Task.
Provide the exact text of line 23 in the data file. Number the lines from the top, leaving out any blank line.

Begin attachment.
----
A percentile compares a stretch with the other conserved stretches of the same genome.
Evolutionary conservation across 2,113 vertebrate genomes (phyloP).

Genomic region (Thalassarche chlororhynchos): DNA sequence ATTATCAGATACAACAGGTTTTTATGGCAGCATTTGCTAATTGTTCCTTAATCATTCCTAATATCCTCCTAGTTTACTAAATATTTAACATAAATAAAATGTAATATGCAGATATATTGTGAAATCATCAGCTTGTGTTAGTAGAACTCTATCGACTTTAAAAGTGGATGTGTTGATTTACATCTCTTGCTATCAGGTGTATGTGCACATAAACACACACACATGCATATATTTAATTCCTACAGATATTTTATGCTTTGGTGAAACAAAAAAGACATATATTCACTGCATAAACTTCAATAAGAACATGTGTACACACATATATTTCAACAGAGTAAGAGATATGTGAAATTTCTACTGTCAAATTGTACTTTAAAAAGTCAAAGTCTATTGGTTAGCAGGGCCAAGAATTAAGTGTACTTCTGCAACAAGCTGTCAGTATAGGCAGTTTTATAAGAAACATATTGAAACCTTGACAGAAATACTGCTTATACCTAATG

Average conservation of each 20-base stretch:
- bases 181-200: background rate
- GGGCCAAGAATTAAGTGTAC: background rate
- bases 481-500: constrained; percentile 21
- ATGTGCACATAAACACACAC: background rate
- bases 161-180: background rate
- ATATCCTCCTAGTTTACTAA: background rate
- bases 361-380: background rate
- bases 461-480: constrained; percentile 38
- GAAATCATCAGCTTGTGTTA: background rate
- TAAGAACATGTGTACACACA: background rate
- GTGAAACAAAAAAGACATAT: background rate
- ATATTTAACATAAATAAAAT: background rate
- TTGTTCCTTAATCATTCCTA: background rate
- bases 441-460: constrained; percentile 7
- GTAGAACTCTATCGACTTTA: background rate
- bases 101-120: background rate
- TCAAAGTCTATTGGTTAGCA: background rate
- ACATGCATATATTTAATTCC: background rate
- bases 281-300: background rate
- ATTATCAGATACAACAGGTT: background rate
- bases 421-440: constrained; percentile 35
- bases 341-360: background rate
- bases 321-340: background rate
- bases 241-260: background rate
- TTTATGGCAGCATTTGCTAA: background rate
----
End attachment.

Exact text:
- bases 281-300: background rate